Tuesday, January 17, 2017

Short-essay questions from my 2017 syllabus

I'm gearing up for the Spring 2017 semester of my own philosophy of mind course at William
Paterson University, and here are the seven short-essay questions the students will be writing on throughout the semester:

  1.  What is the difference between substances and properties, and what is at least one argument for property dualism, and what is at least one objection to that argument? 
  2. What is panpsychism, what is at least one argument for it, and what is at least one objection to that argument? 
  3. What is behaviorism, one argument for it, and one argument against it? 
  4. What is the distinction between types and tokens, and how is it used to spell out the key difference between mind-brain identity theory and functionalism? 
  5. What is the relevance of each of the three following notions in arguing for eliminative materialism: scientific realism, degenerate research program, and folk psychology? 
  6. What are the following four ideas and how are they related: swampman, Twin Earth, externalism, and internalism? 
  7. What is the difference between first-order and higher-order mental states, and what relevance do they have in explaining consciousness?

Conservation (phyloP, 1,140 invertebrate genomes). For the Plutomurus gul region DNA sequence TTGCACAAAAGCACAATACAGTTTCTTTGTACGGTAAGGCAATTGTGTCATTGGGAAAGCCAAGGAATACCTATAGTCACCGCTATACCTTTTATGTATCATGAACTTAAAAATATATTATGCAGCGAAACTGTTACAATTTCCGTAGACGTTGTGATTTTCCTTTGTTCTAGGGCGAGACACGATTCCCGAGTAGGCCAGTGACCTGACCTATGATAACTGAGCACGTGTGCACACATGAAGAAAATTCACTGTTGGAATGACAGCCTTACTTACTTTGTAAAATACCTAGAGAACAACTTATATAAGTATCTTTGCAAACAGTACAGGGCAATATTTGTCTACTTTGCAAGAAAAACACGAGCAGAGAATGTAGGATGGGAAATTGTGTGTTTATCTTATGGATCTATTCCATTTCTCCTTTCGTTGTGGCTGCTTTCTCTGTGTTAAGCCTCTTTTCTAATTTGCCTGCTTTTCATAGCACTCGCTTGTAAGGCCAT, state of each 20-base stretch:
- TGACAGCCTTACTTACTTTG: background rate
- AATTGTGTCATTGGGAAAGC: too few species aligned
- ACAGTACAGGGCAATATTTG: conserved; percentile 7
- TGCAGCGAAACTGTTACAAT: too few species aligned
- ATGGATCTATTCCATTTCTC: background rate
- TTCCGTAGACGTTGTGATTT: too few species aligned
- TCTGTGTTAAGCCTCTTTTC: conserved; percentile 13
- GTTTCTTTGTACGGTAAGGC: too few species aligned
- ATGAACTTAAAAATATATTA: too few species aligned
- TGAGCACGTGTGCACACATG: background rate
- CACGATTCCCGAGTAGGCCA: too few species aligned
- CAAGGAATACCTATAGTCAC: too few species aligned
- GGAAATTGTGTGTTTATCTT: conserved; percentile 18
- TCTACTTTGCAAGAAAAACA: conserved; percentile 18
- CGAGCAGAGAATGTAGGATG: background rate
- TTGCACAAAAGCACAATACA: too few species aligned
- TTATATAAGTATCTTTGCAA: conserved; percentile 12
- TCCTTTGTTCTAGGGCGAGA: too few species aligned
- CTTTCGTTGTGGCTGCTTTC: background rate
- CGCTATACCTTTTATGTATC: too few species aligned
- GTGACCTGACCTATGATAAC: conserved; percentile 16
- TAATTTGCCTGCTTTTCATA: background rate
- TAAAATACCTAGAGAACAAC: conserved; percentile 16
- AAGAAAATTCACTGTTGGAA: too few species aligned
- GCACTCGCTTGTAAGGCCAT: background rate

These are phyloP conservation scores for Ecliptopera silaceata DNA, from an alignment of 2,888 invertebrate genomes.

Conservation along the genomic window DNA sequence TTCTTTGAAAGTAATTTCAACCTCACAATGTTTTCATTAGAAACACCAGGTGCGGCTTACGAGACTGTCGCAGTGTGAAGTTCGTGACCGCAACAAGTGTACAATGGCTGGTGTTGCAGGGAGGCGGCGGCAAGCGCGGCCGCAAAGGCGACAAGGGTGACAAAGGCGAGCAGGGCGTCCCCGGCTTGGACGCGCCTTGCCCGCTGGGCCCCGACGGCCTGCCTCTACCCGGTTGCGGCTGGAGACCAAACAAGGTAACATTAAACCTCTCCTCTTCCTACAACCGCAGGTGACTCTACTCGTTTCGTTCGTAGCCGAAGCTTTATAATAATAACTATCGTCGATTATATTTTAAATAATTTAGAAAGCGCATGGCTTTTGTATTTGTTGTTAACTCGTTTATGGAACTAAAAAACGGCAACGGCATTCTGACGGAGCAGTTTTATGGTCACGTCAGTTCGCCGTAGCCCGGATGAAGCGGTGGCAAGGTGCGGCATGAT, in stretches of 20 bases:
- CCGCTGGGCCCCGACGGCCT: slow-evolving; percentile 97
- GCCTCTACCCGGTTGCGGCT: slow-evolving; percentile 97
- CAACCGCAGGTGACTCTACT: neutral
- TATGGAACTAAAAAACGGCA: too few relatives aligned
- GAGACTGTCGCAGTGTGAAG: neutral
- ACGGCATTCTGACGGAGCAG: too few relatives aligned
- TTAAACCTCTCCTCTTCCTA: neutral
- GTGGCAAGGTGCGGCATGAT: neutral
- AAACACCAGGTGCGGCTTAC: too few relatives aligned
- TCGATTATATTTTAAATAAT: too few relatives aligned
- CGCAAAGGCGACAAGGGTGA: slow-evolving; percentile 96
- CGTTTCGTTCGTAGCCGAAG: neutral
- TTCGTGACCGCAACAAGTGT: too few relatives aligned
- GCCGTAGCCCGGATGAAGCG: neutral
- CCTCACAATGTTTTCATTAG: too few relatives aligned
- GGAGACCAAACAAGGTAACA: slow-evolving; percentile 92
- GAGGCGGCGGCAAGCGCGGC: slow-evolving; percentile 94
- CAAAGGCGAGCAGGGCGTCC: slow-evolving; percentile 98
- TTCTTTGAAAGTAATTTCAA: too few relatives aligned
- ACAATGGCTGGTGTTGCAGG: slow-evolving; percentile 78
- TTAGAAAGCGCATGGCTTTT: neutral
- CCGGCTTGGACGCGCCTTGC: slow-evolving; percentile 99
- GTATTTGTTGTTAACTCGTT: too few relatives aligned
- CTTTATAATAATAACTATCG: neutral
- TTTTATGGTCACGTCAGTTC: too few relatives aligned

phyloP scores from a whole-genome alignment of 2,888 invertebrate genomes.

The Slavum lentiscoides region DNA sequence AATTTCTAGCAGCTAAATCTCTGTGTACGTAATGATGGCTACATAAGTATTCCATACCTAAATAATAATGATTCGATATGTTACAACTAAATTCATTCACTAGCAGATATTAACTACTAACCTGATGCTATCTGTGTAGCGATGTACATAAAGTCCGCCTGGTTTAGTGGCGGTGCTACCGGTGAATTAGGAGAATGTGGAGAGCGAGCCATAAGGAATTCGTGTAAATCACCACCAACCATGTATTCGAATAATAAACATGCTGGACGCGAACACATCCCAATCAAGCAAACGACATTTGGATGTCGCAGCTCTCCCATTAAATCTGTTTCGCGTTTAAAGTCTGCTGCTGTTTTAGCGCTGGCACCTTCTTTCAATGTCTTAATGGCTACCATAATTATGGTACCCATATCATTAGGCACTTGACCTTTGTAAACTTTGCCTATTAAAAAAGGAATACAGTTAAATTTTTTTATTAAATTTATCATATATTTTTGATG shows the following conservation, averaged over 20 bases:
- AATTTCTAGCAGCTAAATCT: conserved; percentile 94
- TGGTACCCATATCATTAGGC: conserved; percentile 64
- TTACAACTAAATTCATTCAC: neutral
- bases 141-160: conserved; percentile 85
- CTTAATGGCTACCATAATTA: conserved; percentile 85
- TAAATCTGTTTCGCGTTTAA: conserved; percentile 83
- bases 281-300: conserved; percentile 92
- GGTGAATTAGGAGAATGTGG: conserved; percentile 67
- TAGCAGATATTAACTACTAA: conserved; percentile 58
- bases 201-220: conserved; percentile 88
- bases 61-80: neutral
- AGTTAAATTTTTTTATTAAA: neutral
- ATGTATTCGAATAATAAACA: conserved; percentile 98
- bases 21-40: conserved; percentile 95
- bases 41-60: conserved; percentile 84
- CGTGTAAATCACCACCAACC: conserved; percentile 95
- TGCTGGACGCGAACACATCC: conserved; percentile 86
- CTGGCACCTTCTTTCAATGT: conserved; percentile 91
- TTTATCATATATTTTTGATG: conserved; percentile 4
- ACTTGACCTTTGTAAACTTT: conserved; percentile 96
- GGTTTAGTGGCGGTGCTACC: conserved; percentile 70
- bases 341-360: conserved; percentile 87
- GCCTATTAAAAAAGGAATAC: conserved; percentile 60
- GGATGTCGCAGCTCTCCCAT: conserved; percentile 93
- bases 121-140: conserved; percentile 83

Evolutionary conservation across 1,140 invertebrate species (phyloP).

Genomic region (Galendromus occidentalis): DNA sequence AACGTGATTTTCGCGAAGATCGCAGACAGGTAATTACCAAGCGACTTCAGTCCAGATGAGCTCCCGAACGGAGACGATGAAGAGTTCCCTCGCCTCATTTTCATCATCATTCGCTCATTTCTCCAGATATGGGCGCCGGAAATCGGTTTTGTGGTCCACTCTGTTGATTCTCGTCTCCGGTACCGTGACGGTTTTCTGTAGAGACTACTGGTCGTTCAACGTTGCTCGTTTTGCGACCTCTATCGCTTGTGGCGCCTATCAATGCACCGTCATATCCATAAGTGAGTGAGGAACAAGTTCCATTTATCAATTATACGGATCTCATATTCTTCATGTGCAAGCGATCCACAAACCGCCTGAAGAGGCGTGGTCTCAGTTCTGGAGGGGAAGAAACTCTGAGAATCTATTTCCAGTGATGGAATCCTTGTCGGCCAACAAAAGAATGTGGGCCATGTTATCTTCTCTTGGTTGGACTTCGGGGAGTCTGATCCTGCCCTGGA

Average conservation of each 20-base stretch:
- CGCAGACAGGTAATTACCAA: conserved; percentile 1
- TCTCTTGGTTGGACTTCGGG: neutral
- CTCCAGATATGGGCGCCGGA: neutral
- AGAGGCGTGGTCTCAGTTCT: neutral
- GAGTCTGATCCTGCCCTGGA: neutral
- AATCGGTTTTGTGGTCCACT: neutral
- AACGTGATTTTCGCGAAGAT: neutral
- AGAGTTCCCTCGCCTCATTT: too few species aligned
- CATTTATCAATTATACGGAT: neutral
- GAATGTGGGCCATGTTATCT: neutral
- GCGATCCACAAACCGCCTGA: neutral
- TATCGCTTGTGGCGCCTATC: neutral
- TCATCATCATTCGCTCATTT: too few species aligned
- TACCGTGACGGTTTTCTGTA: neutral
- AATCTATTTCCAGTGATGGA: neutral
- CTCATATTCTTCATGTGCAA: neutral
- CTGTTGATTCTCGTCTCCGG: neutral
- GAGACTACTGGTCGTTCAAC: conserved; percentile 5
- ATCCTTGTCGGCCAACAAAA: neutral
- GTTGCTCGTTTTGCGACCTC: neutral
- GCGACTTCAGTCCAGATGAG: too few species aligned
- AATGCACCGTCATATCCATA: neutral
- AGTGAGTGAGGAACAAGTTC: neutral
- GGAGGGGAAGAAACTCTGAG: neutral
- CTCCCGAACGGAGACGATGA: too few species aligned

Sunday, August 24, 2014

Philosophy Videos by Pete Mandik

Follow this link for a youtube playlist of philosophy videos by Pete Mandik, author of This Is Philosophy of Mind: An Introduction.

Sunday, June 29, 2014

Non-materialist neuroscience - RationalWiki

Non-materialist neuroscience - RationalWiki
Non-materialist neuroscience is one of the latest fronts in the war on science. The battle has been a long time coming and it is surprising it has taken so long to get going. Modern neuroscience is rapidly reducing much of human thought, emotion and behavior into component pieces of neuronal interactions. The combination of computational modeling and non-invasive imaging of living brains has allowed researchers to begin describing how complex thought emerges from the firing patterns of neurons. In a way, neuroscience is the death knell of dualism. When materialist causes become both necessary and sufficient to explain all of human thought then parsimony dictates that references to a soul or other supernatural entities can be tossed out.